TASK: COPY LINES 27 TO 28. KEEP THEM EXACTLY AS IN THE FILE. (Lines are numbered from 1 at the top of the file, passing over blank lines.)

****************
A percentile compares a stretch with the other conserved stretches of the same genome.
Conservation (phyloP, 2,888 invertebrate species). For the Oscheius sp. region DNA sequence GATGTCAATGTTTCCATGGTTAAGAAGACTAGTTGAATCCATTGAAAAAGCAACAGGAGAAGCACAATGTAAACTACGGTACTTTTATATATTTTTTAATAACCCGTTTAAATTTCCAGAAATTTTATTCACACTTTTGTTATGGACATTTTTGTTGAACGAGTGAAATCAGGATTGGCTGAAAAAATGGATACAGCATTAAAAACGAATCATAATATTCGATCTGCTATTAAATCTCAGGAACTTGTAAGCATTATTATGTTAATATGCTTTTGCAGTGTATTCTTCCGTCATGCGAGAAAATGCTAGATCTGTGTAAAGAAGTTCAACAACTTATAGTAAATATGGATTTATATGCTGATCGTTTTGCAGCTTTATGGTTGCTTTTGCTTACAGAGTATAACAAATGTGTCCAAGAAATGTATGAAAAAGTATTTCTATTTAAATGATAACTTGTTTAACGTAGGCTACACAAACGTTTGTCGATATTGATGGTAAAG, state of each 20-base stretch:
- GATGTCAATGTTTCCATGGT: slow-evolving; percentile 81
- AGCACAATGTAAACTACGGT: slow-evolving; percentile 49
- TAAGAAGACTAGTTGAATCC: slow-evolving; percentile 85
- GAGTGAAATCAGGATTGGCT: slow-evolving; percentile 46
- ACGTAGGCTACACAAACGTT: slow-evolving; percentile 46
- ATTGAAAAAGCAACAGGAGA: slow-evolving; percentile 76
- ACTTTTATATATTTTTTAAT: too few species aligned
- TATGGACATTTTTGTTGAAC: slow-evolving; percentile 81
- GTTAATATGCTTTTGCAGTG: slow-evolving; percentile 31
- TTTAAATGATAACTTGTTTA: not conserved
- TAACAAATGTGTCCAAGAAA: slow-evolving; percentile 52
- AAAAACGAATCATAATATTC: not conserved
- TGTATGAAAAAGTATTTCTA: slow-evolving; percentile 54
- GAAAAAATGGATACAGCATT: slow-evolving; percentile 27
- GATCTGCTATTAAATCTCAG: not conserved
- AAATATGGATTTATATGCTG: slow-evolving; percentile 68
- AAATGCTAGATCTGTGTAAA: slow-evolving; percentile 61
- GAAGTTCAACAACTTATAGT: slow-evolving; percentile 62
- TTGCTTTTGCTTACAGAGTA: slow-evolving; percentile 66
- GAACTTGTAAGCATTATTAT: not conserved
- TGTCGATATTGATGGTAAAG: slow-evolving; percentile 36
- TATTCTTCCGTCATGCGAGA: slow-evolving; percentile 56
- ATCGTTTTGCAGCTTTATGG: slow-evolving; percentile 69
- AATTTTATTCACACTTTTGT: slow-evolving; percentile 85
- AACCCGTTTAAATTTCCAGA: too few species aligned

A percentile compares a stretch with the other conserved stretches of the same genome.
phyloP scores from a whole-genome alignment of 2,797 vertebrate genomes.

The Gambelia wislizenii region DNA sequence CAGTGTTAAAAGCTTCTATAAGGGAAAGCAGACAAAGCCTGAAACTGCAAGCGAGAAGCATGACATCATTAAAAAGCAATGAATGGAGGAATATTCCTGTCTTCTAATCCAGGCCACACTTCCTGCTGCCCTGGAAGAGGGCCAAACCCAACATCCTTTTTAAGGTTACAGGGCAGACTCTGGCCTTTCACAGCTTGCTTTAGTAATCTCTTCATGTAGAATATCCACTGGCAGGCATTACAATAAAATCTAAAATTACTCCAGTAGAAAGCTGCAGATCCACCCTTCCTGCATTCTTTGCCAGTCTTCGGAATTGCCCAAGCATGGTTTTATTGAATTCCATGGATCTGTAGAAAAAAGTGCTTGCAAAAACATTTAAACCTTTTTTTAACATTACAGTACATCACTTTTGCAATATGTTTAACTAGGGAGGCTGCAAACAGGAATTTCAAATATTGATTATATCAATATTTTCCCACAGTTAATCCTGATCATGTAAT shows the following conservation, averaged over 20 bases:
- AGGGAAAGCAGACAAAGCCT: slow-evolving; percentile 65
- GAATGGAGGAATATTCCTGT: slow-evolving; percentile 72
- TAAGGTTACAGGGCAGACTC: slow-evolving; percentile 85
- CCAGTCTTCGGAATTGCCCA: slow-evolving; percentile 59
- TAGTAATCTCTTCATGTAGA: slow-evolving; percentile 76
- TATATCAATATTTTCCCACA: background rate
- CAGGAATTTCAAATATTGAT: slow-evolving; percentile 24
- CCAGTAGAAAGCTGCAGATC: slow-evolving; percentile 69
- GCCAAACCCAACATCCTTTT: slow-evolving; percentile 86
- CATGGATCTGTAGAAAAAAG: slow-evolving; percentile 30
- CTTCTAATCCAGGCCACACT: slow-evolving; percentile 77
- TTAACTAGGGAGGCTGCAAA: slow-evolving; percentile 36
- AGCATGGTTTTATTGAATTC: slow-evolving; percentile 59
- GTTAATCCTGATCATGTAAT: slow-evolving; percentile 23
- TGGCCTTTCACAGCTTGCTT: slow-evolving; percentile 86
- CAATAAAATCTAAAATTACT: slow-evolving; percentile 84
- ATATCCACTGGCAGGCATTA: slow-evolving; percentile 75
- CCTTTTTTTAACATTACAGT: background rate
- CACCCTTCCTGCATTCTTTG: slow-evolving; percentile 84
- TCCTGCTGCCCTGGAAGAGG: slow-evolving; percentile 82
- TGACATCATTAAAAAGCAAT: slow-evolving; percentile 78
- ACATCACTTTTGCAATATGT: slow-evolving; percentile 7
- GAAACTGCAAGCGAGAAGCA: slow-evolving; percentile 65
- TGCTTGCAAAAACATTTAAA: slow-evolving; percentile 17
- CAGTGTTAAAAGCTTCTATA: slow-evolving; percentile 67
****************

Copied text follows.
- AACCCGTTTAAATTTCCAGA: too few species aligned

A percentile compares a stretch with the other conserved stretches of the same genome.